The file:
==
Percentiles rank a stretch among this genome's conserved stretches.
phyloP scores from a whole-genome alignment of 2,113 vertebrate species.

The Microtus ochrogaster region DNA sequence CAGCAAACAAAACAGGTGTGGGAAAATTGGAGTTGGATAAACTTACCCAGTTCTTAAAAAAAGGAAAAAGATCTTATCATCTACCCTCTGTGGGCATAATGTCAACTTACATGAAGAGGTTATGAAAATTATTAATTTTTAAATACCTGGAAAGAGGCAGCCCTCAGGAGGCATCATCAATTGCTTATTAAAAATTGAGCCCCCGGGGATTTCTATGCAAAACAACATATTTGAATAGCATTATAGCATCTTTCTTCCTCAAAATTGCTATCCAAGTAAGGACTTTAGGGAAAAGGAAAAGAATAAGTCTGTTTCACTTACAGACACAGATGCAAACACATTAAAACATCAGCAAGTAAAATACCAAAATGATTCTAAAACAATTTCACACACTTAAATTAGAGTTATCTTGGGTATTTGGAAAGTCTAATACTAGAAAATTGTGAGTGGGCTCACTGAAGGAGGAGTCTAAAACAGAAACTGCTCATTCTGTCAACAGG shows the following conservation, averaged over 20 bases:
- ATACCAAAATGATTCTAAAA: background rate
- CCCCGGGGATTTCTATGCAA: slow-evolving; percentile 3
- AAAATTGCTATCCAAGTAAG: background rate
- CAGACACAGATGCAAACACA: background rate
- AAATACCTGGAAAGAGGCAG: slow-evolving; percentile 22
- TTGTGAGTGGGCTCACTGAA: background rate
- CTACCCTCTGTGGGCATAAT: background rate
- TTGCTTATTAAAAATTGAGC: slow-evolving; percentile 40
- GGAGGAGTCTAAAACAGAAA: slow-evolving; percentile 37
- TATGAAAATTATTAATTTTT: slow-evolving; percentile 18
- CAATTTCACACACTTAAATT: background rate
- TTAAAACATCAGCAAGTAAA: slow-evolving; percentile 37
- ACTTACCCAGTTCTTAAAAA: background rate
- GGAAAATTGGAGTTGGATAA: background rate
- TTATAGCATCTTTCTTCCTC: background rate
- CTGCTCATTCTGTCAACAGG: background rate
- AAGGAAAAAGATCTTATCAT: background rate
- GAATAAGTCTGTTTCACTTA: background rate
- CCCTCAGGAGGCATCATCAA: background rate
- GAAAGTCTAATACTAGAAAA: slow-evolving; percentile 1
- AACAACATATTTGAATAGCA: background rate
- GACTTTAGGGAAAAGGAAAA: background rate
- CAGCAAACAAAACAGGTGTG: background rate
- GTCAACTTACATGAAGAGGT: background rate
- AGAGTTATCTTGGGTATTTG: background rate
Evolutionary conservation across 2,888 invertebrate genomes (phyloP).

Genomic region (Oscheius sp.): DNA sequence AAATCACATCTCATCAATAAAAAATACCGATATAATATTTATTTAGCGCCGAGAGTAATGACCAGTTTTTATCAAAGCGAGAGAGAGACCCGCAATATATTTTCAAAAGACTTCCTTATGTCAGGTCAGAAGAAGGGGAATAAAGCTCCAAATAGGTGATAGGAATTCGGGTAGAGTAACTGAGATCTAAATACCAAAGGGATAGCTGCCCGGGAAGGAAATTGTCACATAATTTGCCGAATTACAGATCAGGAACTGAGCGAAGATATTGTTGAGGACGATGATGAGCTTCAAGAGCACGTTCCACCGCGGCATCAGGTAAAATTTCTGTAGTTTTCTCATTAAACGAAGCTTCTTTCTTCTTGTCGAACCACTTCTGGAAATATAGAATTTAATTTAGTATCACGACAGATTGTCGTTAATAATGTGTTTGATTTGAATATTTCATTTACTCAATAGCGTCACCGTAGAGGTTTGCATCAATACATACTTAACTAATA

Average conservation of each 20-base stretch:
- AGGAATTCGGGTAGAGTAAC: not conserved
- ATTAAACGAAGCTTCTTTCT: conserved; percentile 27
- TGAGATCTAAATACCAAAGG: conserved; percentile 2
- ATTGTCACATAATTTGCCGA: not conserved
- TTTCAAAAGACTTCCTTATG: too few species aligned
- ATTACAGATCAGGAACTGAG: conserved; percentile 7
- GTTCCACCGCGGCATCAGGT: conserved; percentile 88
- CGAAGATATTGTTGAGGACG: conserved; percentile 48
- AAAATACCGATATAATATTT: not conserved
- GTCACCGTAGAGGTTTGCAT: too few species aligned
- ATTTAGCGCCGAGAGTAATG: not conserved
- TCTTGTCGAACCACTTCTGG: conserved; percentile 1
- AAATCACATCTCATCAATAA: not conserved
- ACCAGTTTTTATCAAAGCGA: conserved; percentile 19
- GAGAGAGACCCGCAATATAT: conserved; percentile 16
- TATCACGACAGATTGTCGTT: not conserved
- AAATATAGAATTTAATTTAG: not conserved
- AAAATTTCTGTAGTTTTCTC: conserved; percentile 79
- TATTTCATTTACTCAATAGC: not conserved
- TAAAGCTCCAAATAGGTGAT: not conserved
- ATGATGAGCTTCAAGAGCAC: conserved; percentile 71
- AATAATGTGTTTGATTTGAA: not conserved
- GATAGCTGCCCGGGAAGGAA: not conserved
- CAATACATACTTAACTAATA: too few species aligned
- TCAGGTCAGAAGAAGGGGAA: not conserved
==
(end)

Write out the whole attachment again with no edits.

Percentiles rank a stretch among this genome's conserved stretches.
phyloP scores from a whole-genome alignment of 2,113 vertebrate species.

The Microtus ochrogaster region DNA sequence CAGCAAACAAAACAGGTGTGGGAAAATTGGAGTTGGATAAACTTACCCAGTTCTTAAAAAAAGGAAAAAGATCTTATCATCTACCCTCTGTGGGCATAATGTCAACTTACATGAAGAGGTTATGAAAATTATTAATTTTTAAATACCTGGAAAGAGGCAGCCCTCAGGAGGCATCATCAATTGCTTATTAAAAATTGAGCCCCCGGGGATTTCTATGCAAAACAACATATTTGAATAGCATTATAGCATCTTTCTTCCTCAAAATTGCTATCCAAGTAAGGACTTTAGGGAAAAGGAAAAGAATAAGTCTGTTTCACTTACAGACACAGATGCAAACACATTAAAACATCAGCAAGTAAAATACCAAAATGATTCTAAAACAATTTCACACACTTAAATTAGAGTTATCTTGGGTATTTGGAAAGTCTAATACTAGAAAATTGTGAGTGGGCTCACTGAAGGAGGAGTCTAAAACAGAAACTGCTCATTCTGTCAACAGG shows the following conservation, averaged over 20 bases:
- ATACCAAAATGATTCTAAAA: background rate
- CCCCGGGGATTTCTATGCAA: slow-evolving; percentile 3
- AAAATTGCTATCCAAGTAAG: background rate
- CAGACACAGATGCAAACACA: background rate
- AAATACCTGGAAAGAGGCAG: slow-evolving; percentile 22
- TTGTGAGTGGGCTCACTGAA: background rate
- CTACCCTCTGTGGGCATAAT: background rate
- TTGCTTATTAAAAATTGAGC: slow-evolving; percentile 40
- GGAGGAGTCTAAAACAGAAA: slow-evolving; percentile 37
- TATGAAAATTATTAATTTTT: slow-evolving; percentile 18
- CAATTTCACACACTTAAATT: background rate
- TTAAAACATCAGCAAGTAAA: slow-evolving; percentile 37
- ACTTACCCAGTTCTTAAAAA: background rate
- GGAAAATTGGAGTTGGATAA: background rate
- TTATAGCATCTTTCTTCCTC: background rate
- CTGCTCATTCTGTCAACAGG: background rate
- AAGGAAAAAGATCTTATCAT: background rate
- GAATAAGTCTGTTTCACTTA: background rate
- CCCTCAGGAGGCATCATCAA: background rate
- GAAAGTCTAATACTAGAAAA: slow-evolving; percentile 1
- AACAACATATTTGAATAGCA: background rate
- GACTTTAGGGAAAAGGAAAA: background rate
- CAGCAAACAAAACAGGTGTG: background rate
- GTCAACTTACATGAAGAGGT: background rate
- AGAGTTATCTTGGGTATTTG: background rate
Evolutionary conservation across 2,888 invertebrate genomes (phyloP).

Genomic region (Oscheius sp.): DNA sequence AAATCACATCTCATCAATAAAAAATACCGATATAATATTTATTTAGCGCCGAGAGTAATGACCAGTTTTTATCAAAGCGAGAGAGAGACCCGCAATATATTTTCAAAAGACTTCCTTATGTCAGGTCAGAAGAAGGGGAATAAAGCTCCAAATAGGTGATAGGAATTCGGGTAGAGTAACTGAGATCTAAATACCAAAGGGATAGCTGCCCGGGAAGGAAATTGTCACATAATTTGCCGAATTACAGATCAGGAACTGAGCGAAGATATTGTTGAGGACGATGATGAGCTTCAAGAGCACGTTCCACCGCGGCATCAGGTAAAATTTCTGTAGTTTTCTCATTAAACGAAGCTTCTTTCTTCTTGTCGAACCACTTCTGGAAATATAGAATTTAATTTAGTATCACGACAGATTGTCGTTAATAATGTGTTTGATTTGAATATTTCATTTACTCAATAGCGTCACCGTAGAGGTTTGCATCAATACATACTTAACTAATA

Average conservation of each 20-base stretch:
- AGGAATTCGGGTAGAGTAAC: not conserved
- ATTAAACGAAGCTTCTTTCT: conserved; percentile 27
- TGAGATCTAAATACCAAAGG: conserved; percentile 2
- ATTGTCACATAATTTGCCGA: not conserved
- TTTCAAAAGACTTCCTTATG: too few species aligned
- ATTACAGATCAGGAACTGAG: conserved; percentile 7
- GTTCCACCGCGGCATCAGGT: conserved; percentile 88
- CGAAGATATTGTTGAGGACG: conserved; percentile 48
- AAAATACCGATATAATATTT: not conserved
- GTCACCGTAGAGGTTTGCAT: too few species aligned
- ATTTAGCGCCGAGAGTAATG: not conserved
- TCTTGTCGAACCACTTCTGG: conserved; percentile 1
- AAATCACATCTCATCAATAA: not conserved
- ACCAGTTTTTATCAAAGCGA: conserved; percentile 19
- GAGAGAGACCCGCAATATAT: conserved; percentile 16
- TATCACGACAGATTGTCGTT: not conserved
- AAATATAGAATTTAATTTAG: not conserved
- AAAATTTCTGTAGTTTTCTC: conserved; percentile 79
- TATTTCATTTACTCAATAGC: not conserved
- TAAAGCTCCAAATAGGTGAT: not conserved
- ATGATGAGCTTCAAGAGCAC: conserved; percentile 71
- AATAATGTGTTTGATTTGAA: not conserved
- GATAGCTGCCCGGGAAGGAA: not conserved
- CAATACATACTTAACTAATA: too few species aligned
- TCAGGTCAGAAGAAGGGGAA: not conserved